The French St. Etienne "castle" proof is a final proof applied only to finished guns. Since we know that all postwar PP-series pistols made before 1985 were "pre-produced" by Manurhin, any such gun that bears a St. Etienne proof was finished in France, not in Germany -- regardless of its markings or whatever additional proofs it might have.

So far I have not seen an original pre-1961 pistol without the St. Etienne castle. Maybe they exist, but I have never examined one.

The addition of German proofs, in particular the military acceptance BWB eagles, is not really conclusive, nor are provisional nitro proofs sometimes found on spare parts. For example I have an Argentine Ballester Molina .45 pistol with German proofs; most assuredly it was not manufactured or assembled in Germany.

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Old 06-20-2011, 02:49 PM   #45
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Balogh .22
I just sent a mail to the proof house in Ulm and asked them several questions. If I get an answer then I'll post it here.
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Old 06-22-2011, 03:55 PM   #46
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Today I got the answer from the proof house in Ulm. The original German text is attached below -- the following text is a translation by me:

"During the first years of the proof house at Ulm, indeed there were no location signs applied to the weapons. Unfortunately we can't state precisely today from which year on those location signs were applied to.

Walther started manufacturing pistols again in Ulm since 1955, but we can't determine without time-consuming investigation when the production of the PPK pistols started though. You could surely find out about it by contacting Walther directly."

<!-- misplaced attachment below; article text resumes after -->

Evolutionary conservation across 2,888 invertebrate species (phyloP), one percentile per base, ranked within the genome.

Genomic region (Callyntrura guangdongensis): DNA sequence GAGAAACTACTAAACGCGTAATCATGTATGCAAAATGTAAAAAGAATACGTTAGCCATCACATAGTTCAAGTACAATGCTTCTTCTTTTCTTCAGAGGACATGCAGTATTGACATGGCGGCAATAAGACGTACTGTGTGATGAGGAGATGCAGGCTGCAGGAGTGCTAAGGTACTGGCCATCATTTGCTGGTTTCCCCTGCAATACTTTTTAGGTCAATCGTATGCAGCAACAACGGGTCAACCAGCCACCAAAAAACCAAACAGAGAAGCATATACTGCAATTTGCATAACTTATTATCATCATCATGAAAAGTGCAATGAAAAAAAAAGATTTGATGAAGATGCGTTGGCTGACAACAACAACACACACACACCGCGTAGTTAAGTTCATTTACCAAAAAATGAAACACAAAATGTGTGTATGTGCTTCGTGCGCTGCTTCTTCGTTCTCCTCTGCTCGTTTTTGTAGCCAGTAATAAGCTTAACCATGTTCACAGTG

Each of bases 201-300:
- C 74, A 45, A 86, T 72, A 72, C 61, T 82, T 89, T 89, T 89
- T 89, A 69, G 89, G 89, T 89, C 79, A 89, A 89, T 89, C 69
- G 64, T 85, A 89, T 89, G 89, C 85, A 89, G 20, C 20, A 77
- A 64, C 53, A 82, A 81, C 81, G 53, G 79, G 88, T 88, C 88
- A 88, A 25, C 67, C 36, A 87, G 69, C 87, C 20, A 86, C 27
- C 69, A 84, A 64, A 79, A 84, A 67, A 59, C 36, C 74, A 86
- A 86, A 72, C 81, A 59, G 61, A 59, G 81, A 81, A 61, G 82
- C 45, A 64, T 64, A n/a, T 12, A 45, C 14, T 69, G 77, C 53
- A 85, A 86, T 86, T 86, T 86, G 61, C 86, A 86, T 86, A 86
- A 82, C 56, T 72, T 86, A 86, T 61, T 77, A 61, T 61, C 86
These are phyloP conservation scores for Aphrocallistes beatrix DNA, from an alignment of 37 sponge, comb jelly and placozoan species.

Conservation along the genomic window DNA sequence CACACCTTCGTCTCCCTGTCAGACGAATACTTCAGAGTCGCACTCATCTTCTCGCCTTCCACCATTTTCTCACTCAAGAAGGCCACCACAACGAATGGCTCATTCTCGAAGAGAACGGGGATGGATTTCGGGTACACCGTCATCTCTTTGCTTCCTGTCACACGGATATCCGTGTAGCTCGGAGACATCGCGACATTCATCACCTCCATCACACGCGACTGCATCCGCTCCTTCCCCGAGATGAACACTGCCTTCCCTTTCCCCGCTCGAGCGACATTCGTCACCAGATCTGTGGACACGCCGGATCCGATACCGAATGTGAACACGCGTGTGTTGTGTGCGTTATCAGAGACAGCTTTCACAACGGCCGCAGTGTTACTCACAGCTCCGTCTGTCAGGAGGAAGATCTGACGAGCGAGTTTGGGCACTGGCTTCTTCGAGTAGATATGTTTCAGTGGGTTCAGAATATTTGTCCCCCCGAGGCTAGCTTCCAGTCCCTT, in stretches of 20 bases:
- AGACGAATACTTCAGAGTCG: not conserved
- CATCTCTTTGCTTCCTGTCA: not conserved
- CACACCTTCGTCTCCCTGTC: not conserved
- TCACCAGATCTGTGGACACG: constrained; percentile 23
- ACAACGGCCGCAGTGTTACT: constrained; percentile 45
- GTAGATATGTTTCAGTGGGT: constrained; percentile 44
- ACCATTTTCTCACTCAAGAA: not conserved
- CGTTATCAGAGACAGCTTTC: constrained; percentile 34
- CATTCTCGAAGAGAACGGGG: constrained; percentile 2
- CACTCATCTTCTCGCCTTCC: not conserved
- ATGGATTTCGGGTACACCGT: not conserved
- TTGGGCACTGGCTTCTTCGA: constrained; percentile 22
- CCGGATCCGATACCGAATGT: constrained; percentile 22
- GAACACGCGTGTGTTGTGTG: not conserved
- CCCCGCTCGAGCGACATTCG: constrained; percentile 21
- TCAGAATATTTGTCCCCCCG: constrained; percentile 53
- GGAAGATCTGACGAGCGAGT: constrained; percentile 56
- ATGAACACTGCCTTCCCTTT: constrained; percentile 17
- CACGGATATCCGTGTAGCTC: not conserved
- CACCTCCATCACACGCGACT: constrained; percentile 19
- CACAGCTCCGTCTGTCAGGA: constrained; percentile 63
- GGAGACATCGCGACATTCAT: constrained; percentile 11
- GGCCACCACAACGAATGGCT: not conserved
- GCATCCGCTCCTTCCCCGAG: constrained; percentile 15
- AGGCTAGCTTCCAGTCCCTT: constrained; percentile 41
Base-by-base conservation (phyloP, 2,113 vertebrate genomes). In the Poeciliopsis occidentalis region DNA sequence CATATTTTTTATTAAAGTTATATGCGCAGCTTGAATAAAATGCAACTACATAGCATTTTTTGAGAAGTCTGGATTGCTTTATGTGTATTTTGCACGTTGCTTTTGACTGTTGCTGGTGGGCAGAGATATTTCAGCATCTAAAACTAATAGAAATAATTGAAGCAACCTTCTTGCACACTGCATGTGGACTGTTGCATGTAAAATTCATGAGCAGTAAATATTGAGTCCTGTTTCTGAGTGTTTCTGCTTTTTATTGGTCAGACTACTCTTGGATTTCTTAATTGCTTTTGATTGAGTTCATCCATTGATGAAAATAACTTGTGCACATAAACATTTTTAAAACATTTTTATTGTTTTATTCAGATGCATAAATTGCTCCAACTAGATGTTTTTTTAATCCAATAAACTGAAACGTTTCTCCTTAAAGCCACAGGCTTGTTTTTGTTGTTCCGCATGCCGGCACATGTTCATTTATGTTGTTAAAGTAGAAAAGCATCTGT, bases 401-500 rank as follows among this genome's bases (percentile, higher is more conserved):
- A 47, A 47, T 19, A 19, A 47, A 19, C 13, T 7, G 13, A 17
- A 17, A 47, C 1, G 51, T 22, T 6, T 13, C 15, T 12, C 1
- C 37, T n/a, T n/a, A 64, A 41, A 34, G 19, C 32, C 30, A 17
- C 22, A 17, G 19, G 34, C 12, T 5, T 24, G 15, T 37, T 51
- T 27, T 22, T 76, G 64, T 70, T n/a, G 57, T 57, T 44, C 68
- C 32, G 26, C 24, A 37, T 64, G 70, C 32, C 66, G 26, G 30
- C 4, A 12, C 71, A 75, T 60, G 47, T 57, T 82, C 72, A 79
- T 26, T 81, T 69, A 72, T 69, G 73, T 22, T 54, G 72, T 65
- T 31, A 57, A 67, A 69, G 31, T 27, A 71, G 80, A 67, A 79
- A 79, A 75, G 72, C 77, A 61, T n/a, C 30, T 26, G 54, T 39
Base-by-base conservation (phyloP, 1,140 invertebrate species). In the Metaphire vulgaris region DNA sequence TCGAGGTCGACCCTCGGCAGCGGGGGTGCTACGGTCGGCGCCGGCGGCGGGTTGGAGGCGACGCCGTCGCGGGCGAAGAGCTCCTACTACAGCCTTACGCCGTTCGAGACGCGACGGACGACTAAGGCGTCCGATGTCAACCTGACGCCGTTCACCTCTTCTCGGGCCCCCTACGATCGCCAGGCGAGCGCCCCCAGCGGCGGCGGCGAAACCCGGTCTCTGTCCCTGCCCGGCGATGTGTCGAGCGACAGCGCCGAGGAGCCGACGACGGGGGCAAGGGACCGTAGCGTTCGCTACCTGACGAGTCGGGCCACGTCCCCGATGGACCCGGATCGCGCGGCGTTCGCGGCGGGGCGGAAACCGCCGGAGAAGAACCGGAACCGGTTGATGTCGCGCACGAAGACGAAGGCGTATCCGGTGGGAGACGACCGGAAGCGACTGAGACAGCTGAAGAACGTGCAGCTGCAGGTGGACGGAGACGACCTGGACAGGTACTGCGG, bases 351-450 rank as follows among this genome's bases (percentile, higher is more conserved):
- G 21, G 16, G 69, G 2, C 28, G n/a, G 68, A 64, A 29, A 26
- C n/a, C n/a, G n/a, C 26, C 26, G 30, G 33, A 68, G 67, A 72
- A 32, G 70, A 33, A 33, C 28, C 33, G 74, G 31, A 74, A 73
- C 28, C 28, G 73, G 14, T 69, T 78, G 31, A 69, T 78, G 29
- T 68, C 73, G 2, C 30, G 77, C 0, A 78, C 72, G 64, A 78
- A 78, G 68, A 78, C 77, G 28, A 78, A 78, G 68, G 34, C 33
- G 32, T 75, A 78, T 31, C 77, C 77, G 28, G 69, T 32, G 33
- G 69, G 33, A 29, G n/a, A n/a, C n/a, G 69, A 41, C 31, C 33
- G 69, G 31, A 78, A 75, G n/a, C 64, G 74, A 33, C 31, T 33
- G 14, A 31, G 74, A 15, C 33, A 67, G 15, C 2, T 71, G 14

A local gunsmith provided me the picture from a test target of the PPK S/N 134454 (also from 1958 or 1959). This might be an evidence of a German assembling too. The pistol itself looks like mine: "Ulm/Donau" on the slide, no St. Etienne proof but German eagle over N (Normalbeschuss), no location sign, and no two-digit year indication. The box is the same as used during the sixties: http://i1080.photobucket.com/albums/...ussscheibe.jpg

-----------------------------------------------------------------------
Original mail text from the proof house in Ulm:

In den Anfangsjahren des Beschussamtes Ulm wurde tatsächlich noch kein Ortszeichen auf die Waffen aufgebracht, leider können wir heute nicht mehr genau sagen, ab welchem Jahr das Amtszeichen auf die Waffen aufgebracht wurde.

Ab 1955 wurden von der Firma Walther in Ulm auch wieder Pistolen gebaut, wann mit der Produktion von Pistolen Mod. PPK begonnen wurde können wir ohne aufwändige Recherche allerdings auch nicht sagen. Dies können Sie aber mit Sicherheit bei der Firma Walther selbst in Erfahrung bringen.

Mit freundlichen Grüßen
Heribert Kuhn

Regierungspräsidium Tübingen
Beschussamt Ulm
Albstraße 74
89081 Ulm
-----------------------------------------------------------------------